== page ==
Melania Trump asserted her independence in her most wide-ranging interview since her husband took office. The typically reserved first lady opened up, if only slightly, about her much-scrutinized marriage and advising the president on his policies she disagrees with.

“I'm very strong, and I know what my priorities are,” she told ABC News in an interview that aired Friday, responding to allegations that her husband was unfaithful. “I want to live meaningful life, and that's the most important to me.”

Even the choice of news outlet for her first big interview veered from her husband’s, whose inclination is to speak with Fox News, as he did at length Thursday. Her comments follow a pattern of a first lady doing things her own way, even if it contrasts with what the president has said and done and how previous first ladies have engaged with political life and the media.

While she said she likes living at the White House, she hasn't made close friends in the capital — and doesn't need any. Her friends, she said, are in New York.

"I have the same group of friends I had before. And I always prefer quality over quantity," she said.

Trump described herself as “caring, compassionate, strong, independent, very detail-oriented” in her comments taped last week on her solo trip to Africa. She stays true to herself, she said. That includes voicing her opinions to her husband when she disagrees with his policies and his social media posts.

Trump has been widely criticized for her “Be Best” initiative that focuses in part on combating cyberbullying among children and teens in light of her husband’s use of Twitter to attack his critics and opponents. She has acknowledged she’s aware of the criticism, but it won’t stop her from tackling the issue.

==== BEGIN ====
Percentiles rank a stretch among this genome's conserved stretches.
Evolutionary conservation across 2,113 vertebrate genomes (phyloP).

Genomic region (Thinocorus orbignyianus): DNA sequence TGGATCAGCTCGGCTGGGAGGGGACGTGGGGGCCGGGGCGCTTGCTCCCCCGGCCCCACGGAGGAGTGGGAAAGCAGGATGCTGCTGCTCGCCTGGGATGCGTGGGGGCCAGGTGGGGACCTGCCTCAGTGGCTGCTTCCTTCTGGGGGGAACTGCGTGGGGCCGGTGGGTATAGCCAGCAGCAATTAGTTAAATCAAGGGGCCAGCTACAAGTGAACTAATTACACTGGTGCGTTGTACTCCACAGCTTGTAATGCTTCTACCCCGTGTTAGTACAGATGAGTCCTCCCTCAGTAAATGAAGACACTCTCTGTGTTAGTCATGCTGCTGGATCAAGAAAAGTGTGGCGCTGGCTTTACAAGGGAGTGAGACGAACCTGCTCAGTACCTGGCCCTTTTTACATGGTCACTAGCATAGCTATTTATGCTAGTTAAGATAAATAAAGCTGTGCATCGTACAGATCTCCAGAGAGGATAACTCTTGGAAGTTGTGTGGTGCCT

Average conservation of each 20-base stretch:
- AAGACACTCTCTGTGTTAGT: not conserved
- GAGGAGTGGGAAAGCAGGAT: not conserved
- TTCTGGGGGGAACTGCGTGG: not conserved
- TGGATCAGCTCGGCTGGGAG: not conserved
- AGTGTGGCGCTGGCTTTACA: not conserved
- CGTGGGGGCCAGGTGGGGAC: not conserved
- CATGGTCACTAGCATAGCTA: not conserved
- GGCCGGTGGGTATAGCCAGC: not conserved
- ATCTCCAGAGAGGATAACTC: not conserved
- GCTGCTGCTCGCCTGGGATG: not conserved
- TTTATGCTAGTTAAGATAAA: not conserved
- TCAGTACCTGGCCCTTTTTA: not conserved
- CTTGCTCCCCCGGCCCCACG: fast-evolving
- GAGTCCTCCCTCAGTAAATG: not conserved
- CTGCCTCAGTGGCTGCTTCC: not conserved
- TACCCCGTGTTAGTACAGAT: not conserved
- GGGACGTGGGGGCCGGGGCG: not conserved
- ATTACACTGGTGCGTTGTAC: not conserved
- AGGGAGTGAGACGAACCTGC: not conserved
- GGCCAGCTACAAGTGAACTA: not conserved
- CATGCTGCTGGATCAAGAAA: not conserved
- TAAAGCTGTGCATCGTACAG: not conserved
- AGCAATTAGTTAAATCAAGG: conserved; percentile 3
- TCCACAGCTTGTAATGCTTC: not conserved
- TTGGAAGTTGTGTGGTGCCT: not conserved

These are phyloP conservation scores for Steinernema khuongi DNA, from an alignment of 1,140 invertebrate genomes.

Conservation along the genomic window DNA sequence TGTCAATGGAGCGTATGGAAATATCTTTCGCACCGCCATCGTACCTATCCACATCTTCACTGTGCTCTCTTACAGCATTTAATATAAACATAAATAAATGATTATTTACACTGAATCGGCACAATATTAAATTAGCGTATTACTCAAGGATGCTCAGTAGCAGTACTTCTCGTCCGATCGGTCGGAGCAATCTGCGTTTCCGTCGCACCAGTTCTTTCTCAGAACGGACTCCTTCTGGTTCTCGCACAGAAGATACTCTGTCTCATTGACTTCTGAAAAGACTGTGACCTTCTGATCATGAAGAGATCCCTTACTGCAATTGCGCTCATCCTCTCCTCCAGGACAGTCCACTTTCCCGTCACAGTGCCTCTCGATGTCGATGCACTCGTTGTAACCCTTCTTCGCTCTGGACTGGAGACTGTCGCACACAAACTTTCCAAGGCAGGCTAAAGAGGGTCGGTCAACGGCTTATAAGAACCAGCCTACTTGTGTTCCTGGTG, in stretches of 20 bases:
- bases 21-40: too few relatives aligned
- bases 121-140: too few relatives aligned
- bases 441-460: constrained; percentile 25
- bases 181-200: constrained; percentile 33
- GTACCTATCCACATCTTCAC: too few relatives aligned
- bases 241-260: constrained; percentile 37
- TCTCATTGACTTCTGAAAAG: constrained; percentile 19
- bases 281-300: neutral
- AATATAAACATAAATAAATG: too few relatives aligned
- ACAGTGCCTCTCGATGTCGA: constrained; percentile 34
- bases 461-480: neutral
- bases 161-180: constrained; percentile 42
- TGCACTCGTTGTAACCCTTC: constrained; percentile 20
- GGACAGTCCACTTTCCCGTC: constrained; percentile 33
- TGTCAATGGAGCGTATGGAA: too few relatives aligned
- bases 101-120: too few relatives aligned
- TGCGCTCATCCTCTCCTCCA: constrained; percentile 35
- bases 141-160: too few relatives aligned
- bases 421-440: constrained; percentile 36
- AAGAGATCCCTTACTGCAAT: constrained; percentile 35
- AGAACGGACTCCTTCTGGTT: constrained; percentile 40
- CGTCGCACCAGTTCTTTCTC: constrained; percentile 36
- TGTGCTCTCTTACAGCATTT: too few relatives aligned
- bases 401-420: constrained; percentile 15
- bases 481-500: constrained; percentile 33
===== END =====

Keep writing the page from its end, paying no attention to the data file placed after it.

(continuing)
“I don’t agree always [with] what he posts, but his action is his action, and I tell him that. I know I will be hit with criticism to talk about cyberbullying, but it will not stop me to do what is right,” she told ABC News.

In perhaps her biggest break with her husband, Trump visited children separated from their parents at the U.S.-Mexico in June after she was “blindsided” by the separations.

“It was unacceptable for me to see children and parents separated. It was heartbreaking. And I reacted with my own voice,” she said of her decision to fly to Texas and Arizona.

Her independence also extends to her sartorial choices, as she chooses not to rely on a stylist, her spokeswoman told ABC News.

“For the most part, she chooses her own clothes,” Stephanie Grisham said.

Those choices haven't always drawn praise. While on a safari during her Africa trip, the first lady donned a white pith helmet, which some noted was a symbol of colonial rule across Africa.

But Africa was just the latest time the former model's clothing choices have been criticized for seeming tone-deafness. A jacket with “I really don’t care, do u,” emblazoned on the back that the first lady wore to visit the migrant children separated from their parents drew widespread attention.

Trump said in Friday’s interview that the jacket’s message was directed at the “left-wing media.”

“I wish people would focus on what I do, not what I wear,” Trump said.